How to read a certificate of insurance form
When a new client hires your company, they want to know that working with you won’t increase their legal liability. Similarly, when you hire vendors or subcontractors for your firm, you want assurance that hiring them won’t harm you financially.
How do both parties put these concerns to rest? By obtaining a certificate of liability insurance from an insurance company.
A certificate of insurance (COI) form is a document that establishes proof of insurance, most often for a general liability policy. It lists you or your business as the policyholder or named insured. The form also specifies the type of liability insurance involved, the policy limits, and the effective dates of coverage, or policy period.
This shows everyone involved that you are adequately insured. By reviewing a COI, your customers can close deals knowing there’s an insurance safety net in place. (See a certificate of insurance example [PDF]).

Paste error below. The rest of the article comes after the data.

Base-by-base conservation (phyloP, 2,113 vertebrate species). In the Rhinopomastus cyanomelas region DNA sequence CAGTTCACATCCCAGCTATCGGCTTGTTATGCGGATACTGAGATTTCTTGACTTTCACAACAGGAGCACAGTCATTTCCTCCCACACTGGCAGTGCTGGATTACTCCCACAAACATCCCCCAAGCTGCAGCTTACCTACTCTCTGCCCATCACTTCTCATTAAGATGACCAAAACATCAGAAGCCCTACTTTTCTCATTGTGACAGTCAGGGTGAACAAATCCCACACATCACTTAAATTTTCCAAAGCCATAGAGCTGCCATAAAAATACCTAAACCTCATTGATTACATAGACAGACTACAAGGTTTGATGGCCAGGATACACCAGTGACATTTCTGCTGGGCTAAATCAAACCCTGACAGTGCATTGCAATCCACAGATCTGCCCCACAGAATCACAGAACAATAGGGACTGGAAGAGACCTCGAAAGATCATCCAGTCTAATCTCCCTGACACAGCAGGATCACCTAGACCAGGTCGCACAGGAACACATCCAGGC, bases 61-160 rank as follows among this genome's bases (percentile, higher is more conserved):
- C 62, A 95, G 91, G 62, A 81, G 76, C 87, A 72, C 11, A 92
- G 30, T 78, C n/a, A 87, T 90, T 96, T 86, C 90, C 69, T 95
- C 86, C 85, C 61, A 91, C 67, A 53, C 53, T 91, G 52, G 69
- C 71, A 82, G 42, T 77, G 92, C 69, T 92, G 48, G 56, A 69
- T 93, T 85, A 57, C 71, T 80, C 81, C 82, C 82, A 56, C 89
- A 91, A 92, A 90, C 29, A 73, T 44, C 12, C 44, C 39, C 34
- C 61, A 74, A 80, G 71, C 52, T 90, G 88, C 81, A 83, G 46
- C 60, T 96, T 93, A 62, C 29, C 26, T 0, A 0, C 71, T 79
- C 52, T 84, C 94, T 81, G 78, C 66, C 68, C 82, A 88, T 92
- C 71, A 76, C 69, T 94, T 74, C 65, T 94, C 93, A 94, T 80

Why is a certificate of insurance important?
Most business owners strive to be competent, honest, and truthful. Sadly, reality may fall short of expectations. Vendors and business partnerships might:
- Not be as skilled as promised
- Fail to mention prior legal disputes
- Claim to have insurance, but it expired years ago
Asking for a current COI helps verify a potential vendor or subcontractor’s financial responsibility claims. When lining up work with a new client or vendor, never hesitate to provide or ask for a certificate of insurance form. It’s simply a good business practice.
In what cases are certificates of insurance necessary?
Certificates of insurance have a wide application in the business world. Any time parties to a transaction are concerned about losses and legal liability – something most small businesses worry a lot about – certificates of insurance play an important role.
Here are some cases in which COIs are essential:
- A commercial property owner wants to confirm that a tenant has commercial general liability coverage, which protects against common business risks. The landlord wants to make sure that if a customer trips and falls on the landlord’s property, the tenant’s insurance policy will protect the tenant and landlord from the cost of a lawsuit.
- A manufacturer requests a COI from a contractor prior to beginning a facility renovation. Now the owner knows they won’t have to pay for any structural damage the remodeler may cause.